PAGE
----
The Hot Club also avoids antiquarianism by means of humor. Who else would have thought of taking the 1928 tune "Coquette" and turning it into a samba, or playing "Blues Up and Down," the anthem of tenor saxophone duels, on an accordion? Cafagna has a great mastery of the saxophone, but does not overwhelm the ensemble. Perry has an amazing grasp of the Reinhardt style, with a guitar technique that allows him to build upon his model and bring it into the new century. Julien Labro is an accordion master who can make the instrument swing better than anyone I have ever heard; he has a lovely sense of melody that fits right in with the style of the band. Most important, the Hot Club is moving in a new direction, creating a modern, rhythmically and harmonically sophisticated vision of its original model, and thus keeping it truly alive. They perform at the Kerrytown Concert House on Wednesday, September 23.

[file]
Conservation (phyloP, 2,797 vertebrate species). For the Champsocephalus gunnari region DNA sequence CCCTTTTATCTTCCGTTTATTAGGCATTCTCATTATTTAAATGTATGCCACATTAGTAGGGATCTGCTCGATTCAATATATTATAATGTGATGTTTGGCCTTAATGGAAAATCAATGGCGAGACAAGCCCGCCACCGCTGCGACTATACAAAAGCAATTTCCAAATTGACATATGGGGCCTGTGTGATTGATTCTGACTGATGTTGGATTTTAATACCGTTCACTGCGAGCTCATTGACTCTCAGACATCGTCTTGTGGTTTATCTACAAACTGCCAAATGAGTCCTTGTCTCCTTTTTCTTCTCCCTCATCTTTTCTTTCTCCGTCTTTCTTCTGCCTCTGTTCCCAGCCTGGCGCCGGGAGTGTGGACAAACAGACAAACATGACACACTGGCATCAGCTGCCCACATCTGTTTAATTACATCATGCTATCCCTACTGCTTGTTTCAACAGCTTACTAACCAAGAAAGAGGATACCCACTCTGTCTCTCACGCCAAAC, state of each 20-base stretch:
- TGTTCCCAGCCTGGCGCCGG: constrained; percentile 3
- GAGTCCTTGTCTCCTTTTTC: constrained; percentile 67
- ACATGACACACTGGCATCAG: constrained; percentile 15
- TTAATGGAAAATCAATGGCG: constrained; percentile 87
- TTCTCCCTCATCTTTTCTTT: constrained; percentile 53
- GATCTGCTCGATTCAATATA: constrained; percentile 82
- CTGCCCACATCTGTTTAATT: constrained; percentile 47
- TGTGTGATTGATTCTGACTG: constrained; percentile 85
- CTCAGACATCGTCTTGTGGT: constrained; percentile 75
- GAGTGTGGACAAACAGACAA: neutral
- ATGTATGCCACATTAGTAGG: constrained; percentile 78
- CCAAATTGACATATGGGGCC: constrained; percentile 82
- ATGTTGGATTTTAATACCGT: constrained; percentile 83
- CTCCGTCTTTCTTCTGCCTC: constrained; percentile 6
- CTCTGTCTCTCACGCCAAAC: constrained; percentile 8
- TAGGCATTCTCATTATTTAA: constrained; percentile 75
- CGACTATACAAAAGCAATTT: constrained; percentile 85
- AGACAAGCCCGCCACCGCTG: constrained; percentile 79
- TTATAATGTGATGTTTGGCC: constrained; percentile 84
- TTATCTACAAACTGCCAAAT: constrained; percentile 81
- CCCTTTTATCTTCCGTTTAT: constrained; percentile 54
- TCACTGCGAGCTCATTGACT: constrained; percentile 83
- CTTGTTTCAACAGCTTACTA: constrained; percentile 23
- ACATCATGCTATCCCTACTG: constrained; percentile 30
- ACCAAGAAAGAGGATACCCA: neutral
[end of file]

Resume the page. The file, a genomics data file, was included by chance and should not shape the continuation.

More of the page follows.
[Originally published in September, 2009.]